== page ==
Beer. The French don’t really do beer so much. Sure, you can always get Kronenbourg or Heineken, but I don’t think their hearts are really in it. You’d think that bordering the three greatest beer nations in the world (Germany, Belgium, England), France would be home to a wide selection--but no. Your typical Harris Teeter has a better selection than your typical French supermarket. There are a couple of places here to get a proper pint of Guinness, and there’s a specialty beer store over in the 3rd that carries Trappist Ales and the like--but only as singles, and usually 2 or 3 euros each. I haven’t found a place yet that sells six-packs of Newcastle, for example, and you can forget your American microbrews, even Sam Adams. So why does beer make this list? Because the brands the stores do carry are dirt-cheap: a sixer of Kronenbourg will set you back 1.99, Stella Artois (7.99 in the States) is only 3.19.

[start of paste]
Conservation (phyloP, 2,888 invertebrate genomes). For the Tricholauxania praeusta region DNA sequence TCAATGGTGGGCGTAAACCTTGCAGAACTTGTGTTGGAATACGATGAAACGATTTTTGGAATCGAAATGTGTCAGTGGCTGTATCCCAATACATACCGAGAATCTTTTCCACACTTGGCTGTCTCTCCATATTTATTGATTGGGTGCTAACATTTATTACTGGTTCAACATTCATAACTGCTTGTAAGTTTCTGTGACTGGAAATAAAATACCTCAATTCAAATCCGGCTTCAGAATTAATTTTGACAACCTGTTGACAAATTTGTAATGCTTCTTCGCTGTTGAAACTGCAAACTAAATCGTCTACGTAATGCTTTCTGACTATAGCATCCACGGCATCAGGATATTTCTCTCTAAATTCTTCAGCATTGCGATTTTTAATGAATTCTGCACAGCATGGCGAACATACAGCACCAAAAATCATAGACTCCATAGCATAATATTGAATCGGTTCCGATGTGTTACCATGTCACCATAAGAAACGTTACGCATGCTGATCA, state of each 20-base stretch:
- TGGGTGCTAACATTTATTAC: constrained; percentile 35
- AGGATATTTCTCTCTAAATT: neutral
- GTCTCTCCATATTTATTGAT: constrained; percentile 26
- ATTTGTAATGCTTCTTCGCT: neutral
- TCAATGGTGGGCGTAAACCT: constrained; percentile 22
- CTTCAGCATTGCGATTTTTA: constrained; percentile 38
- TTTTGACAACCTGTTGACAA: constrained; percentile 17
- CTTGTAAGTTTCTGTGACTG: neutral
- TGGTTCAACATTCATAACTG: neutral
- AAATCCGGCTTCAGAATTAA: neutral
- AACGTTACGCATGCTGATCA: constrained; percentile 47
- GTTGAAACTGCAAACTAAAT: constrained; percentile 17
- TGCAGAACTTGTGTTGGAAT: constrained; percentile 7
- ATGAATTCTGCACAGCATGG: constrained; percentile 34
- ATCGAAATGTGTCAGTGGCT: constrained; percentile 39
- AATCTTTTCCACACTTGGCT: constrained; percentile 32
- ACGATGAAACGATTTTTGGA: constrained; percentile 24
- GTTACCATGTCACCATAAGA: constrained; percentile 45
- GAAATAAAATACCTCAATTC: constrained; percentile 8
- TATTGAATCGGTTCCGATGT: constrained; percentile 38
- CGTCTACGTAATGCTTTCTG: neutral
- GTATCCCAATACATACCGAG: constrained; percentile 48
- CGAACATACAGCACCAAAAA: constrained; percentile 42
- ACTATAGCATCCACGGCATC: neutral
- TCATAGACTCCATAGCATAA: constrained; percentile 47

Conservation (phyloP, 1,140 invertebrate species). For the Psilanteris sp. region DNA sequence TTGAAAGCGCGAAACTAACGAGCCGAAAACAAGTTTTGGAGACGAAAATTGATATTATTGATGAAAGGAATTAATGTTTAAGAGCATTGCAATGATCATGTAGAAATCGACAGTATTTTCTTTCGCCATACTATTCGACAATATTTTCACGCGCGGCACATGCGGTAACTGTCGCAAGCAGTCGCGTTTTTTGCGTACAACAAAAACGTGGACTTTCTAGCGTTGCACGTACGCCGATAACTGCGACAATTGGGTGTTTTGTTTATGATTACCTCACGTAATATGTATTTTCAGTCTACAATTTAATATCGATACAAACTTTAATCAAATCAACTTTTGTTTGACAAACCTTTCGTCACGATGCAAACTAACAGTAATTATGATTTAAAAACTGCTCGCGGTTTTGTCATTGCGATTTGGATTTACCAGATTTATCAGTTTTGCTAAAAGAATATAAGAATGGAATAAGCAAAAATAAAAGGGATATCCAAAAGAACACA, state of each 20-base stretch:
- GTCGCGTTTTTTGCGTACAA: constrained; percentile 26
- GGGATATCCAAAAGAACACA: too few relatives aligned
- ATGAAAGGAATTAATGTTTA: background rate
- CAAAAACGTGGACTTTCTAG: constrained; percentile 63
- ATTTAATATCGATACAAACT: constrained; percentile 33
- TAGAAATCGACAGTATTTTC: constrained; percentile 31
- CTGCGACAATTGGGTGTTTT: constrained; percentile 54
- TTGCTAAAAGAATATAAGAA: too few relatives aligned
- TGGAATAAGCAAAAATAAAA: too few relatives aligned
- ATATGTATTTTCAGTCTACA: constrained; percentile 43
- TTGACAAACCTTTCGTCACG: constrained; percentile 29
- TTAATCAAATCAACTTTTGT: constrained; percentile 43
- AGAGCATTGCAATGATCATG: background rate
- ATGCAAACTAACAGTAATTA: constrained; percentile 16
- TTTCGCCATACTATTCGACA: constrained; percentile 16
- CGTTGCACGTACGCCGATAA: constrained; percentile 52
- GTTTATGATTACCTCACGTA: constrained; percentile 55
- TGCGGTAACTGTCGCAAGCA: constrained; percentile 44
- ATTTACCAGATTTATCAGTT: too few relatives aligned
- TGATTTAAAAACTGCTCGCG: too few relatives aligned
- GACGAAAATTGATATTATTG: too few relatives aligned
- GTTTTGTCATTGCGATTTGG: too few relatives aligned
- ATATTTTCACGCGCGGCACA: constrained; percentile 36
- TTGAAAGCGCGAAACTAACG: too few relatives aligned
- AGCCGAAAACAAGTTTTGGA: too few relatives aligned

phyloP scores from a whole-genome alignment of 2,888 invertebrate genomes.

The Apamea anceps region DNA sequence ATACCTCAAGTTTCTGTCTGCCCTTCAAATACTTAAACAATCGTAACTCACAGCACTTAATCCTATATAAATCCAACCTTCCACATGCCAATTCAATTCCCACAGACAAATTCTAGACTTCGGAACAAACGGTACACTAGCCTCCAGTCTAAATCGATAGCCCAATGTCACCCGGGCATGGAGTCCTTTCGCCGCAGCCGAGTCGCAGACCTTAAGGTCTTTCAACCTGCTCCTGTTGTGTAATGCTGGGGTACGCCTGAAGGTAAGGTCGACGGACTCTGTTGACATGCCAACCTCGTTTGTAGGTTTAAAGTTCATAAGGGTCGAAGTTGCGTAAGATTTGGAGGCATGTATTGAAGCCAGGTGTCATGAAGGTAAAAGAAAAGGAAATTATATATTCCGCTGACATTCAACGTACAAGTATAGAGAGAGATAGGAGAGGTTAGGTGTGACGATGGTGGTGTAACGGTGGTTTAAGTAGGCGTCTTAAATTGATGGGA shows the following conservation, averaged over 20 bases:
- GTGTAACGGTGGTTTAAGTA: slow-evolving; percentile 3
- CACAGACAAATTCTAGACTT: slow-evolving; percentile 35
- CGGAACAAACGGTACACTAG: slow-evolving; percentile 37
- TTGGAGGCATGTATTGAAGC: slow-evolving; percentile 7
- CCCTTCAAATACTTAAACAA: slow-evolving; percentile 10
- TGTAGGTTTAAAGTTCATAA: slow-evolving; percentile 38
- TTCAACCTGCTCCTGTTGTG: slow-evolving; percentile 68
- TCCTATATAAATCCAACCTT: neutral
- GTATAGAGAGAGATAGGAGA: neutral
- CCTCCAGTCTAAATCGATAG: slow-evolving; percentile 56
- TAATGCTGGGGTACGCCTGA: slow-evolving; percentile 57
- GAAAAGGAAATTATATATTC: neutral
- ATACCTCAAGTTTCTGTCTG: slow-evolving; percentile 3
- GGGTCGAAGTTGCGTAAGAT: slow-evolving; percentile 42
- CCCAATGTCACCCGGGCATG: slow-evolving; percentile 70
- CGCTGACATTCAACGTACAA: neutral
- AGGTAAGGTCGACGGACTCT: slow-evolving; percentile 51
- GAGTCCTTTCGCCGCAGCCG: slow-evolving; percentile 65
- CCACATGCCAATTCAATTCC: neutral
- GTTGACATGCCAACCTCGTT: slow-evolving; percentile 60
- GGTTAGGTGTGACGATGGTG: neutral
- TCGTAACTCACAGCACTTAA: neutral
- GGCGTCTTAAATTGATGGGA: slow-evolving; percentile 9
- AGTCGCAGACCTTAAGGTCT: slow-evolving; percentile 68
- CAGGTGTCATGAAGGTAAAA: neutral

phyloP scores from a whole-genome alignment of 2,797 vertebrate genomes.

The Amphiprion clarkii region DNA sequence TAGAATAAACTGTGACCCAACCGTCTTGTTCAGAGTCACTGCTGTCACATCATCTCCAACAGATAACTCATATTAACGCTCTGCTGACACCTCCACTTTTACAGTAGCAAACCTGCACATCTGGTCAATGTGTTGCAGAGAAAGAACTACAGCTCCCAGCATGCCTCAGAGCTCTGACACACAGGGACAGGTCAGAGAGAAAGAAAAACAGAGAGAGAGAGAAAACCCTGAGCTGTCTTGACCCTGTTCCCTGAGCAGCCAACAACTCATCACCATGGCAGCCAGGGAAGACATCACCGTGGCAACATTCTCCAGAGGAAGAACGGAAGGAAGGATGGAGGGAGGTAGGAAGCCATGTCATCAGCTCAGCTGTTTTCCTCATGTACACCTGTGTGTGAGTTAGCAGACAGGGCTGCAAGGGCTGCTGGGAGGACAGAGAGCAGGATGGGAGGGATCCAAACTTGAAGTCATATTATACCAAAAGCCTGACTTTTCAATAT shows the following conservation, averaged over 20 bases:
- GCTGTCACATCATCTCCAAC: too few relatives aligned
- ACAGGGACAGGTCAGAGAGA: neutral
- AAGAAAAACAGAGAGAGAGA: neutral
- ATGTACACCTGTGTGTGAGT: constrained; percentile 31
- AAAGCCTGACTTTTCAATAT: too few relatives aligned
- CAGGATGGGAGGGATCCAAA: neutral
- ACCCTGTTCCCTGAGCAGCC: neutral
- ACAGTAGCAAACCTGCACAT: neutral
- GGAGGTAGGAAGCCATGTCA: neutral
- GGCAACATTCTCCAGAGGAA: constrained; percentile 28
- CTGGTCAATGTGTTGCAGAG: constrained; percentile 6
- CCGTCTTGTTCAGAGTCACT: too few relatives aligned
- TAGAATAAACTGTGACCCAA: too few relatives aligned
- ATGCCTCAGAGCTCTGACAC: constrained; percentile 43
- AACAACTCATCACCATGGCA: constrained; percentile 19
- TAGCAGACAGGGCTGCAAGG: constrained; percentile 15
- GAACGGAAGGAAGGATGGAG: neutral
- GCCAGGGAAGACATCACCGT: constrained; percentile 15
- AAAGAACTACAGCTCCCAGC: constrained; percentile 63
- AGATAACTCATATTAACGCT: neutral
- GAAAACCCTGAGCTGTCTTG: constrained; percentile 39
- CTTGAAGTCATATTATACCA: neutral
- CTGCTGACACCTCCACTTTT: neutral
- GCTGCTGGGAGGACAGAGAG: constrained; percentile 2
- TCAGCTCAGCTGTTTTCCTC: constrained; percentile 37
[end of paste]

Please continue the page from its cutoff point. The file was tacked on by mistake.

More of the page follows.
Child care. We found an English-speaking goalkeeper, er, nanny who comes once or twice a week to take Boog out to the park or for a tricycle ride when I’m at work. I feel a pang of guilt when I pay her…4 bucks an hour. You can apparently get a full-time au pair for little more per month than it costs to rent a parking space.

Things that cost more in France than in the US:
Every other damn thing you can think of.
$25 CDs! $15 paperbacks! $6 gas! $80 Converse Chuck Taylors! (Which, by the way, everyone between ages 15 and 30 is apparently required by law to own.) 90-cent stamps! $13 movie tickets! Electric bills I’m afraid to even open!

Boog and I went hiking in the Chartreuse (the front range of the Alps, just above Grenoble) yesterday, and I have a whole bunch of pictures to post...but I think I'll wait until we get our ADSL modem hooked up in another week or two. Stay tuned.

Wednesday, July 19, 2006

I Swear I'm OK